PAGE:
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25Jul/110

vCenter Server Source of Active Directory User Account Lockouts?

So a user account is getting locked out from your vCenter server?  Check the windows security event logs, they typically clearly point out the culprit.  If they are not much help you can start with the common things that are applicable for any server causing account lockouts:

Services

These can be running under the locked out user account

Persistent Drive Mappings

Using the locked out user account credentials

Disconnected TS/RDS Sessions

A process can be running that is using the locked out user credentials

ODBC Connections

Ensure you did not use the user account that is being locked out for an ODBC connection for the vCenter database

Scheduled Tasks

Scheduled task(s) can be setup to run as the locked out user

Once you've exhausted all of that...

VMware Specific Areas to Check

vSphere Client

Can be running with out of date credentials and caused the lockout, you can use the sessions area in vCenter to check for active sessions

vCenter Plugins

Guided Consolidation

Uses a specified user account to poll servers to see if they are good candidates for virtualization

Update Manager

Has a proxy configuration area you can define a user account to login to the proxy with

VMware Data Recovery

Data Recovery uses stored credentials to connect to vCenter, ensure the specified user isn't the one being locked out

NetApp's Vitual Storage Console

I don't think there is specifically a place you can have cached credentials in here, but I registered this to my vCenter using my account and it ultimately ended up locking me out about a month later when I changed my password due to expiration

Still Stumped?

Look at any Monitoring Tools (especially trials and free utilities you may have forgotten about) you ever installed on the box that might be running with the locked out user account: Veeam tools, vKernel tools, Vizioncore tools, Quest vFoglight Quick View, etc.  You can always disable services and wait to see if the lockouts continue if you really get stumped.

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1Jul/110

vCenter: Physical or Virtual? High Availability? Clustered?

First please know that vCenter being down does not take your whole vSphere environment down.  It limits you on creating new tasks (like deploying a new VM from template) until vCenter is back up.  When vCenter is down HA/FT continue to function.

Physical or Virtual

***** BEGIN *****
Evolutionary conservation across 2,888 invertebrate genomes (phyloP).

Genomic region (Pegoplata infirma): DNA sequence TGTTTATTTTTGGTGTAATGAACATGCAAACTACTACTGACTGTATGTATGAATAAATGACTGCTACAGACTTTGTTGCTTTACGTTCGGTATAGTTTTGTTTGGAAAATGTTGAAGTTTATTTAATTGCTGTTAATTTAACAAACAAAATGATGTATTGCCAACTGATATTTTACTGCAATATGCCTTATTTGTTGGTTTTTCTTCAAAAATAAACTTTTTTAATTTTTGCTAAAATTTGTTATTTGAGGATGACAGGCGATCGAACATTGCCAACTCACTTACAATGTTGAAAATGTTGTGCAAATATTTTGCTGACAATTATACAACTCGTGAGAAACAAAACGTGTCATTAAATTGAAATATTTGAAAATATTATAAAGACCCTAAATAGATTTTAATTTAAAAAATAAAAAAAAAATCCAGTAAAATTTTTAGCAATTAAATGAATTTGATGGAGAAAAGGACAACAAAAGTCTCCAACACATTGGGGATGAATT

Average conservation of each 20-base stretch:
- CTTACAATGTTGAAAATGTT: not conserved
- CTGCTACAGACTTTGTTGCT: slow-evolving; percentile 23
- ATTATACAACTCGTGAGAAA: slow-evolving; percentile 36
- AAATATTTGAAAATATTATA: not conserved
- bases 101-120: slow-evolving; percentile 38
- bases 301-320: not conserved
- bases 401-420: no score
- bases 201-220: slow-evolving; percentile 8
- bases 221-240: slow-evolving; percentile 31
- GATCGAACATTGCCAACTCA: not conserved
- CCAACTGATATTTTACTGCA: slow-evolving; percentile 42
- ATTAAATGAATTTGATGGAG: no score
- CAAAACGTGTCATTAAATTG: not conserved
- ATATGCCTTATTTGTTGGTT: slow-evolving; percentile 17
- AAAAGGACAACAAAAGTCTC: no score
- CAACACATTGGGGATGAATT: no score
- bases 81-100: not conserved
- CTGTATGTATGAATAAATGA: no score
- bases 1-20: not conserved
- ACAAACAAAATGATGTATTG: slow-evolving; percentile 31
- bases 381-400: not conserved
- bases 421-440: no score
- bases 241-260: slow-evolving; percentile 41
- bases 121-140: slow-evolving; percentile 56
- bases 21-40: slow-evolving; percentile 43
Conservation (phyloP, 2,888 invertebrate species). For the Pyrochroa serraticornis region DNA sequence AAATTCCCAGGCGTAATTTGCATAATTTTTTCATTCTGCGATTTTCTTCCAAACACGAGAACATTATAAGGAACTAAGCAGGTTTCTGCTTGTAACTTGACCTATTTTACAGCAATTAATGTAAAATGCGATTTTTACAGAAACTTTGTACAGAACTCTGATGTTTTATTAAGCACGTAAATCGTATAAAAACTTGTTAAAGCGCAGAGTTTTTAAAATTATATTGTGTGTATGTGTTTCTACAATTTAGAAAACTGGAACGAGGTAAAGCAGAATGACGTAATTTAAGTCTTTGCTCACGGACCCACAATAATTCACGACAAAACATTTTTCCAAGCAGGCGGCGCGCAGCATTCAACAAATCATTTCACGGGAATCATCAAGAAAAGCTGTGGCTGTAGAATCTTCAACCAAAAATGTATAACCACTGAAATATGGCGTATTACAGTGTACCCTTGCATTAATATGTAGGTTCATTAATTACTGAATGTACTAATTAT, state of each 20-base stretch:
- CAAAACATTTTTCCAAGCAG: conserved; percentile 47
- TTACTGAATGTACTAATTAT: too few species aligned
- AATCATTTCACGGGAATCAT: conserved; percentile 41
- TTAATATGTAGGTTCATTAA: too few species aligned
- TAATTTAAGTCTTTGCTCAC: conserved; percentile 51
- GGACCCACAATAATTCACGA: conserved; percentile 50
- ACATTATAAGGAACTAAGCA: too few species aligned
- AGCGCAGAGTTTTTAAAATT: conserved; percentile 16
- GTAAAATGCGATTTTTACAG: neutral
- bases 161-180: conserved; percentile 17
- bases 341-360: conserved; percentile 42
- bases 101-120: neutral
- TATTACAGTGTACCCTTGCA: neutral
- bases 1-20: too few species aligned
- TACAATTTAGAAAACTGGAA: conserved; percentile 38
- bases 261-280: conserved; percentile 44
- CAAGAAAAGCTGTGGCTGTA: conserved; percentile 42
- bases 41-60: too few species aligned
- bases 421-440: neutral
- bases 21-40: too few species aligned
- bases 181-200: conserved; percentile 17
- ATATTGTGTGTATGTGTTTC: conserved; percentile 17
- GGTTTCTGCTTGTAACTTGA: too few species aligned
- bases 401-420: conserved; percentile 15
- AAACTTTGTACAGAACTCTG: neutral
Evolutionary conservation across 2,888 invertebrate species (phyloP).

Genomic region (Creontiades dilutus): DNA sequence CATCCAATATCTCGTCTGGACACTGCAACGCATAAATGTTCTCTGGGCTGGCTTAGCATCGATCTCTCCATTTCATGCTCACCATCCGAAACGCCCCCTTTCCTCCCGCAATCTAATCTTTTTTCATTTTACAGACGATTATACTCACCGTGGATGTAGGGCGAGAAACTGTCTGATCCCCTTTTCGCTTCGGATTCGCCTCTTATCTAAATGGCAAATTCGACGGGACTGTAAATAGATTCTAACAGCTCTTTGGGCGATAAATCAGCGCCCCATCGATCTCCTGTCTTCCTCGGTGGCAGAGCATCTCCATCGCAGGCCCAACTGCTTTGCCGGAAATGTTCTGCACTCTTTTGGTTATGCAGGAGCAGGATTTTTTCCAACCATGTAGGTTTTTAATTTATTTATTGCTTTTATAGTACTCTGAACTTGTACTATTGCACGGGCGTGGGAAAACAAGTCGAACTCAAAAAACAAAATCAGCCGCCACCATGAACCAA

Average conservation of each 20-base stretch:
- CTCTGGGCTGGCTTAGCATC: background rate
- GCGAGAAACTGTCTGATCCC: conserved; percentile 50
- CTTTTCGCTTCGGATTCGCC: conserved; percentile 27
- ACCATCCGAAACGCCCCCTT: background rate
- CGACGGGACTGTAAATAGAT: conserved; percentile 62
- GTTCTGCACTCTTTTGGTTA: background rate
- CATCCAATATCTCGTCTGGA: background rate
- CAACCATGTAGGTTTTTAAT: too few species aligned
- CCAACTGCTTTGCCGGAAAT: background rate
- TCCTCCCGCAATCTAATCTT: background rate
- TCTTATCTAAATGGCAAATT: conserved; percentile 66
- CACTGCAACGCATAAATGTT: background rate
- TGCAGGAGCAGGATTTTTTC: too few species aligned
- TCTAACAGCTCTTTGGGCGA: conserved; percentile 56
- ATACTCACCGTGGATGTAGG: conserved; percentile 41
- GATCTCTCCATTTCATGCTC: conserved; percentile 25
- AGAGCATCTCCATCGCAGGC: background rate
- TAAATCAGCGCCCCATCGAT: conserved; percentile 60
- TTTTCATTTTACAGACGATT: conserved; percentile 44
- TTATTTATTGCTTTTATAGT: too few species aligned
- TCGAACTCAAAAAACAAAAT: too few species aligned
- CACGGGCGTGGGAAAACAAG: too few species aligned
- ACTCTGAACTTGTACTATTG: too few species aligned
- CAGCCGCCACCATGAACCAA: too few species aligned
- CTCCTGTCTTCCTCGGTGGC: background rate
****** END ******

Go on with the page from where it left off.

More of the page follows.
vCenter is the heart of VMware's virtualized infrastructure, but many folks are reluctant to virtualize their vCenter.   Running vCenter as a VM is completely supported by VMware.  You get all kinds of benefits from running vCenter as a Virtual Machine:

  • HA will also protect vCenter in the event the host it is running on goes down
  • You can vMotion vCenter from one host to another for maintenance and other things
  • Prior to upgrading vCenter to a newer version you can snapshot to help with rolling back more easily
  • Best of all--You gain the benefit of virtualizing yet another system and move towards virtualizing 100% of your data center.

If you are thinking about Virtualizing vCenter glance over this page out of the VMware Library:
VMware Online Library: Install vCenter Server in a Virtual Machine

High Availability

First the biggest thing is that you should remember  HA/FT will continue to operate without vCenter--all decisions will be made using a snapshot of what the extra resources were in the cluster prior to vCenter going down.

Lets look at the major things vCenter does:

  • VMware Distributed Resource Scheduler (DRS)
  • VMware High Availability (HA)/Fault Tolerance (FT) - Configuration
  • VMware VMotion + Storage VMotion
  • VMware Update Manager (Guest and Host)

After reviewing those items--does anything stick out that makes you think vCenter needs to be up 24/7?  Would HA be sufficient protection so you only have a small amount of downtime in the event the host running your vCenter VM went down?  I think yes.

Clustered?

You can look into vCenter Server Heartbeat, this is licensed as an addon to vCenter.  vCenter Server Heartbeat is basically an Active/Passive cluster for vCenter that can be setup to run locally or across your WAN.  vCenter Server Heartbeat also has the advantage that it can protect more then just the vCenter, it also protects the addons like vCenter Converter and vCenter Update Manager--even Guided Consolidation can be protected.  It is more costly then just running vCenter as a VM and protecting it with HA but the benefit of having an Active/Passive clustered vCenter + addons across the LAN/WAN may be beneficial for your organization.

Microsoft Cluster Services / Veritas Cluster Services

vCenter can be protected via "third party solutions" such as MSCS or VCS and VMware will support you to some degree but they do not certify these configurations.  If you have an issue VMware may determine the cause to be the third party software and not be of much assistance beyond that...  If you are thinking of going this route read over this VMware KB: Supported vCenter Server high availability options

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